—The Constitutional Tribunal of Poland voted 9 to 3 on May 28 to declare the nation's liberalized abortion law unlawful. "From the moment it arises, human life becomes a value which is protected under the constitution," said tribunal president Andrzej Zoll. Last year, Poland's Parliament authorized abortion until the twelfth week of pregnancy for women who claimed financial or emotional problems. A two-thirds majority in Parliament can override the court's decision within six months.
—The Georgian Orthodox Church, meeting in an emergency synod, decided May 20 to withdraw as a member of the Geneva-based World Council of Churches, marking the first time that an Orthodox body has quit the 330-member organization in its 49-year existence. Orthodox in the former Soviet Republic have been concerned about Western Protestant acceptance of ordained women priests and homosexuals.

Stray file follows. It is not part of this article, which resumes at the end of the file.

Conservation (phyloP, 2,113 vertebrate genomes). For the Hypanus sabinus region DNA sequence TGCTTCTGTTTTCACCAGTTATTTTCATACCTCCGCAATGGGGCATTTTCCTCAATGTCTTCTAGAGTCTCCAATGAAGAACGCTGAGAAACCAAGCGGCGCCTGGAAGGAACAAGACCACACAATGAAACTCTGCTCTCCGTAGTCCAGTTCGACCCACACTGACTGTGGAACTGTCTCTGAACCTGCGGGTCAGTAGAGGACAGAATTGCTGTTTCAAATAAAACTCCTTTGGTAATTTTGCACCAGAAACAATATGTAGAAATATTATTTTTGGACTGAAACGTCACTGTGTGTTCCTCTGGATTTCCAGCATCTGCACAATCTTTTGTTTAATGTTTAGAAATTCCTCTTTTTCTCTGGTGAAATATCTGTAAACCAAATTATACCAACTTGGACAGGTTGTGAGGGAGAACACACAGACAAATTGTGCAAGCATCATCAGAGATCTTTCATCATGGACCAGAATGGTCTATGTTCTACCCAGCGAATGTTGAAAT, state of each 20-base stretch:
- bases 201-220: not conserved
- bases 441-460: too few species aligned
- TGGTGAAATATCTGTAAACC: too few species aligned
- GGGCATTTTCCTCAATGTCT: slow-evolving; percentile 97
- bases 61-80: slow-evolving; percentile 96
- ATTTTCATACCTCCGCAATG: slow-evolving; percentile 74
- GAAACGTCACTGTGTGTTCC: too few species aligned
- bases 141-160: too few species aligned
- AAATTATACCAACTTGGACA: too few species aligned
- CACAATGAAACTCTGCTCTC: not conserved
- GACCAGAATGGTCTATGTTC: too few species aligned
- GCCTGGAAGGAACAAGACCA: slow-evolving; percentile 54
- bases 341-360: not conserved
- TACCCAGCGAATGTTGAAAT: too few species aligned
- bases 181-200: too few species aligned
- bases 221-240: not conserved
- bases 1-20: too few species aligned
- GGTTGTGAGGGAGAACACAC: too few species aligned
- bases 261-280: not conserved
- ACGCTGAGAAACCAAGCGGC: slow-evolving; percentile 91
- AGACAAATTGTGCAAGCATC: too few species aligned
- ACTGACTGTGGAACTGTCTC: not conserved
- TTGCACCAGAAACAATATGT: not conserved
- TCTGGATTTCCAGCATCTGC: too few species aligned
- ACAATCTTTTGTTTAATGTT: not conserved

—J. Daniel Harrison, InterVarsity vice president and director of the Urbana Student Missions Convention for ten years, became international director of Middle East Media in Nicosia, Cyprus, last month.
—For the first time, a minority of German citizens profess a belief in God. A survey in the magazine Der Spiegel found that the number of believers has dropped to 45 percent from 50 percent in the past four years. During the same span, the number of atheists has risen to 28 percent from 20 percent. Only one out of four Germans said they believe in Jesus Christ.1
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